If you have ever encountered a small human, you will know that they can be both a stress and a joy. Their behaviour does not follow the rules of the rest of the species. Most parents only have one child or a small handful at most. How do teachers keep them under control in schools?
Behaviour management is one of the key areas where a classroom succeeds or fails. The Department for Education found that ‘primary schools with good or outstanding behaviour judgements have higher average pupil outcomes in English and maths at Key Stage 2’.
However, strategies that work in secondary schools might not play well with children that haven’t developed as much independence and emotional maturity.
There are some essential behaviour management approaches that teachers must all tick off their checklist, no matter the age. Teachers must be a role model and treat all children fairly. Of course, kids may disagree and think they are being treated unfairly, but this is rarely the full truth.
Low level disruption is an enemy in the classroom and can escalate into more troubling behaviour. If it is effectively prevented, though, greater focus and progress can be achieved.
Primary school teachers can use tactics that fit the age group of their classes. Positive reward can have a powerful effect on behaviour, and has the added benefit of bringing good vibes to your professional life as you show off your pride for your pupils.
For example, Sullivan Primary School in London has agreed a number of rewards that are clearly outlined in their behaviour policy. They have fun names like rainbow, sun, cloud, marble jar and top banana. They also integrate this into shared moments in the classroom, such as Golden Time, Star Chart and Compliment of the Day.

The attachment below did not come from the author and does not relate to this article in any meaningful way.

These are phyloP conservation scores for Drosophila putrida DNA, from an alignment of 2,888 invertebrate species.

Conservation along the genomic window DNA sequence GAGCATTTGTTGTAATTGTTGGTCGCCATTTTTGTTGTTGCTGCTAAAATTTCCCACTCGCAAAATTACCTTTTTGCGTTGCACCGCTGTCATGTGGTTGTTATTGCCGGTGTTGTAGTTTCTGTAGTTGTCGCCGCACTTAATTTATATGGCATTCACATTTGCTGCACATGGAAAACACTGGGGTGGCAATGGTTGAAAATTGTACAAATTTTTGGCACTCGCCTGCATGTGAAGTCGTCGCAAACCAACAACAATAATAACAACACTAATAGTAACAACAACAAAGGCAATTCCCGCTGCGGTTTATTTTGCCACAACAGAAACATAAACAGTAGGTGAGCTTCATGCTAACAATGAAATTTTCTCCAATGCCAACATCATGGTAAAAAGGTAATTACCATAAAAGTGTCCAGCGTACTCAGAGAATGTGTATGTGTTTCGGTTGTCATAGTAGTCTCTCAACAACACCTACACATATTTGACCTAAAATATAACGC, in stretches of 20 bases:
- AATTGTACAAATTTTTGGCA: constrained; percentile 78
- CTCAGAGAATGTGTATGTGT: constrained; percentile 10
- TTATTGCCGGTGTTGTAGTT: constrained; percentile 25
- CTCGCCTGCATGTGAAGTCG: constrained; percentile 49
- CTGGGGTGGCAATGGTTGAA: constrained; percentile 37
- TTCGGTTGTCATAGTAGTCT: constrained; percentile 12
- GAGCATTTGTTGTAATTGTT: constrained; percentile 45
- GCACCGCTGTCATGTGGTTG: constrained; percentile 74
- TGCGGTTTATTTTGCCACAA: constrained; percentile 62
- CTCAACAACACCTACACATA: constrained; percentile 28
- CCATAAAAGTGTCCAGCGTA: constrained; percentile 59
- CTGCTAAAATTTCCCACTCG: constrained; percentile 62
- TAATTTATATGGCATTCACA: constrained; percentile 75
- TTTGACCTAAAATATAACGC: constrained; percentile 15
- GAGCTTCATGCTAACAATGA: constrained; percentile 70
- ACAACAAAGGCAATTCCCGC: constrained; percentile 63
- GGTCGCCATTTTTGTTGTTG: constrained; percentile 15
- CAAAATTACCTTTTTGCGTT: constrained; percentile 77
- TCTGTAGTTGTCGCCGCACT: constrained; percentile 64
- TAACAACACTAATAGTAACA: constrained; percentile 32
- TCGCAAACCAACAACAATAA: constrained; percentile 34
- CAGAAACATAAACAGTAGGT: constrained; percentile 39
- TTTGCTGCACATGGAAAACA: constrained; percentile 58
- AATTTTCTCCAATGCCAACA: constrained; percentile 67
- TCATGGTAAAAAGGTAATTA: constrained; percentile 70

Other positive schemes tackle the roots of bad behaviour rather than applying surface-level fixes to bad behaviour. Social and Emotional Aspects of Learning (SEAL) is a programme to help primary school kids improve their social and emotional intelligence. It addresses five social and emotional skills in learning, namely self-awareness, managing feelings, motivation, empathy and social skills.
These factors are important for learning outcomes, beyond factors like resources and ability; they can help kids develop resilience for life beyond just their years of learning. Initiatives such as circle time, buddy schemes and the PSHE and Citizenship curriculums are also really important.
Nonetheless, some strategies have to be used when children misbehave to get lessons back on track. Teachers have reported that clear and simple instructions that are non-negotiable eg ‘I want you to have completed the task in the next five minutes’, can be effective. Countdowns with clear instructions can get silence and attention. Getting students to share responsibilities such as clearing away and handing out resources teaches them good manners and organisation at a critical age.
Most primary school teachers adore their pupils and enjoy their jobs. Sometimes it can be difficult to balance the sheer volume of paperwork, regulations and demands on their time, so strategies to improve behaviour can be hugely important in the professional development of teachers.